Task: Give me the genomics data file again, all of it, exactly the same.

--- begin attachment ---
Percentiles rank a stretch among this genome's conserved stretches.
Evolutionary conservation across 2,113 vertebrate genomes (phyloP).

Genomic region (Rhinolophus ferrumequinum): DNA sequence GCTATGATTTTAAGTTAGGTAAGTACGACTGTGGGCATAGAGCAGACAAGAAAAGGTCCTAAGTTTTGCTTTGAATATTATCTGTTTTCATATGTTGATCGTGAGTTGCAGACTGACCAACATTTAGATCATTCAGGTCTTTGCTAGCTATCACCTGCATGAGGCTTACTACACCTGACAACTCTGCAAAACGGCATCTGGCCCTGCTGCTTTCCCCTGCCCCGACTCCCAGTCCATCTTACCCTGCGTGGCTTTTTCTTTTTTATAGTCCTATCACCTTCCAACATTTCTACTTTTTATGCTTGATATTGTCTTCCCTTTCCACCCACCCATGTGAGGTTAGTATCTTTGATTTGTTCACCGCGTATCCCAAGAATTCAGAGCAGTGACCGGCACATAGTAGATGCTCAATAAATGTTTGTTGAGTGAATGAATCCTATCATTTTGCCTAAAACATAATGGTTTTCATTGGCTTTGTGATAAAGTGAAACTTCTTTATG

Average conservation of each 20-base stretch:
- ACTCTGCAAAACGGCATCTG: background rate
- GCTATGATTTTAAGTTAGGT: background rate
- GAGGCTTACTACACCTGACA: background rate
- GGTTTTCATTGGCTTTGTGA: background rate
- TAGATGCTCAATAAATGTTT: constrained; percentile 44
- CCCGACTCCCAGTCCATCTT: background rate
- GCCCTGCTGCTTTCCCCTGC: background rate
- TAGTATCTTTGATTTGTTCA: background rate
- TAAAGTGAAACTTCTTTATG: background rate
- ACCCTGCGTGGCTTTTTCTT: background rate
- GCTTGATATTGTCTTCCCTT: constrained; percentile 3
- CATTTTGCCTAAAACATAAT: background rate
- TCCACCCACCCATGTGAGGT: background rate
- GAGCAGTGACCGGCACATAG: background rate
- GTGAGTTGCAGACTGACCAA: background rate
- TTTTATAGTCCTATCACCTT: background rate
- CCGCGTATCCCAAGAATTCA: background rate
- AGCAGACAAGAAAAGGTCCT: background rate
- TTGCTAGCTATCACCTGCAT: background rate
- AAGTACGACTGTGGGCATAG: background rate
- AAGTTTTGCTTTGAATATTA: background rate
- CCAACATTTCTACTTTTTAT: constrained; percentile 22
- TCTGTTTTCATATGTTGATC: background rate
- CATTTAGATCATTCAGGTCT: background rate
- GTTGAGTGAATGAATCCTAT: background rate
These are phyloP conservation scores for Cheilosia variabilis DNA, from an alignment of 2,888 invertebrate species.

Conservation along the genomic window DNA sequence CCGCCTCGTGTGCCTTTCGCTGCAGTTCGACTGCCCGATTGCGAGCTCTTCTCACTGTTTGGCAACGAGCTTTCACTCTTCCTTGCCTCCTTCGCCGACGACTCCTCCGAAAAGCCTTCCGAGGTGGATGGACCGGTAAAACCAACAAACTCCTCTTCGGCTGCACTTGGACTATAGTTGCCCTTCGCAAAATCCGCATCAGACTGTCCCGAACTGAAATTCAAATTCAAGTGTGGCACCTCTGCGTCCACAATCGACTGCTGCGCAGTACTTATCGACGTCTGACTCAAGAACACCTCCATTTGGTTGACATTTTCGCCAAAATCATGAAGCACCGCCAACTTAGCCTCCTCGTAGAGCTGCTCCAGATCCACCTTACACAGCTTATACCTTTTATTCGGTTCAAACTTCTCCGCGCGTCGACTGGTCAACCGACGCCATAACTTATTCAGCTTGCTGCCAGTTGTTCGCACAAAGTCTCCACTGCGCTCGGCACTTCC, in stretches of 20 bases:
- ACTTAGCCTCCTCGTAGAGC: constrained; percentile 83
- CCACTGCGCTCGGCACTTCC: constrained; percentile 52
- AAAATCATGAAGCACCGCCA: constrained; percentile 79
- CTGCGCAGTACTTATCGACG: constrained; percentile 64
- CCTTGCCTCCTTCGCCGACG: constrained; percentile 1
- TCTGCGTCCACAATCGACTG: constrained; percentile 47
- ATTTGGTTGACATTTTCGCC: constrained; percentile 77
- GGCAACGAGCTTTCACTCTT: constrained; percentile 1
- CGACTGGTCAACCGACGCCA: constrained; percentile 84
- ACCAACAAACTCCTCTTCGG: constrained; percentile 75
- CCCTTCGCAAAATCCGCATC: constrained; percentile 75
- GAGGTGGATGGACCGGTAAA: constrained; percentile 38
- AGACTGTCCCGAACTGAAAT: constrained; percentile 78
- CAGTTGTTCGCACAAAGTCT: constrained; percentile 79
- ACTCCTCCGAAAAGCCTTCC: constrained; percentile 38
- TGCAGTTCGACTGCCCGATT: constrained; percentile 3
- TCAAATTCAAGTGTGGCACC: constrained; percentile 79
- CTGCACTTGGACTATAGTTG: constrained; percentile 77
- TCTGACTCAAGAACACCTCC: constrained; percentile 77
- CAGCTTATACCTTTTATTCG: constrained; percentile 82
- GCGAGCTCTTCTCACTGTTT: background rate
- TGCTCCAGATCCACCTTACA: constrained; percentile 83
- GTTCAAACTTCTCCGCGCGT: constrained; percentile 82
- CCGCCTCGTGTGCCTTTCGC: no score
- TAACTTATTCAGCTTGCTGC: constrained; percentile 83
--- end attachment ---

Percentiles rank a stretch among this genome's conserved stretches.
Evolutionary conservation across 2,113 vertebrate genomes (phyloP).

Genomic region (Rhinolophus ferrumequinum): DNA sequence GCTATGATTTTAAGTTAGGTAAGTACGACTGTGGGCATAGAGCAGACAAGAAAAGGTCCTAAGTTTTGCTTTGAATATTATCTGTTTTCATATGTTGATCGTGAGTTGCAGACTGACCAACATTTAGATCATTCAGGTCTTTGCTAGCTATCACCTGCATGAGGCTTACTACACCTGACAACTCTGCAAAACGGCATCTGGCCCTGCTGCTTTCCCCTGCCCCGACTCCCAGTCCATCTTACCCTGCGTGGCTTTTTCTTTTTTATAGTCCTATCACCTTCCAACATTTCTACTTTTTATGCTTGATATTGTCTTCCCTTTCCACCCACCCATGTGAGGTTAGTATCTTTGATTTGTTCACCGCGTATCCCAAGAATTCAGAGCAGTGACCGGCACATAGTAGATGCTCAATAAATGTTTGTTGAGTGAATGAATCCTATCATTTTGCCTAAAACATAATGGTTTTCATTGGCTTTGTGATAAAGTGAAACTTCTTTATG

Average conservation of each 20-base stretch:
- ACTCTGCAAAACGGCATCTG: background rate
- GCTATGATTTTAAGTTAGGT: background rate
- GAGGCTTACTACACCTGACA: background rate
- GGTTTTCATTGGCTTTGTGA: background rate
- TAGATGCTCAATAAATGTTT: constrained; percentile 44
- CCCGACTCCCAGTCCATCTT: background rate
- GCCCTGCTGCTTTCCCCTGC: background rate
- TAGTATCTTTGATTTGTTCA: background rate
- TAAAGTGAAACTTCTTTATG: background rate
- ACCCTGCGTGGCTTTTTCTT: background rate
- GCTTGATATTGTCTTCCCTT: constrained; percentile 3
- CATTTTGCCTAAAACATAAT: background rate
- TCCACCCACCCATGTGAGGT: background rate
- GAGCAGTGACCGGCACATAG: background rate
- GTGAGTTGCAGACTGACCAA: background rate
- TTTTATAGTCCTATCACCTT: background rate
- CCGCGTATCCCAAGAATTCA: background rate
- AGCAGACAAGAAAAGGTCCT: background rate
- TTGCTAGCTATCACCTGCAT: background rate
- AAGTACGACTGTGGGCATAG: background rate
- AAGTTTTGCTTTGAATATTA: background rate
- CCAACATTTCTACTTTTTAT: constrained; percentile 22
- TCTGTTTTCATATGTTGATC: background rate
- CATTTAGATCATTCAGGTCT: background rate
- GTTGAGTGAATGAATCCTAT: background rate
These are phyloP conservation scores for Cheilosia variabilis DNA, from an alignment of 2,888 invertebrate species.

Conservation along the genomic window DNA sequence CCGCCTCGTGTGCCTTTCGCTGCAGTTCGACTGCCCGATTGCGAGCTCTTCTCACTGTTTGGCAACGAGCTTTCACTCTTCCTTGCCTCCTTCGCCGACGACTCCTCCGAAAAGCCTTCCGAGGTGGATGGACCGGTAAAACCAACAAACTCCTCTTCGGCTGCACTTGGACTATAGTTGCCCTTCGCAAAATCCGCATCAGACTGTCCCGAACTGAAATTCAAATTCAAGTGTGGCACCTCTGCGTCCACAATCGACTGCTGCGCAGTACTTATCGACGTCTGACTCAAGAACACCTCCATTTGGTTGACATTTTCGCCAAAATCATGAAGCACCGCCAACTTAGCCTCCTCGTAGAGCTGCTCCAGATCCACCTTACACAGCTTATACCTTTTATTCGGTTCAAACTTCTCCGCGCGTCGACTGGTCAACCGACGCCATAACTTATTCAGCTTGCTGCCAGTTGTTCGCACAAAGTCTCCACTGCGCTCGGCACTTCC, in stretches of 20 bases:
- ACTTAGCCTCCTCGTAGAGC: constrained; percentile 83
- CCACTGCGCTCGGCACTTCC: constrained; percentile 52
- AAAATCATGAAGCACCGCCA: constrained; percentile 79
- CTGCGCAGTACTTATCGACG: constrained; percentile 64
- CCTTGCCTCCTTCGCCGACG: constrained; percentile 1
- TCTGCGTCCACAATCGACTG: constrained; percentile 47
- ATTTGGTTGACATTTTCGCC: constrained; percentile 77
- GGCAACGAGCTTTCACTCTT: constrained; percentile 1
- CGACTGGTCAACCGACGCCA: constrained; percentile 84
- ACCAACAAACTCCTCTTCGG: constrained; percentile 75
- CCCTTCGCAAAATCCGCATC: constrained; percentile 75
- GAGGTGGATGGACCGGTAAA: constrained; percentile 38
- AGACTGTCCCGAACTGAAAT: constrained; percentile 78
- CAGTTGTTCGCACAAAGTCT: constrained; percentile 79
- ACTCCTCCGAAAAGCCTTCC: constrained; percentile 38
- TGCAGTTCGACTGCCCGATT: constrained; percentile 3
- TCAAATTCAAGTGTGGCACC: constrained; percentile 79
- CTGCACTTGGACTATAGTTG: constrained; percentile 77
- TCTGACTCAAGAACACCTCC: constrained; percentile 77
- CAGCTTATACCTTTTATTCG: constrained; percentile 82
- GCGAGCTCTTCTCACTGTTT: background rate
- TGCTCCAGATCCACCTTACA: constrained; percentile 83
- GTTCAAACTTCTCCGCGCGT: constrained; percentile 82
- CCGCCTCGTGTGCCTTTCGC: no score
- TAACTTATTCAGCTTGCTGC: constrained; percentile 83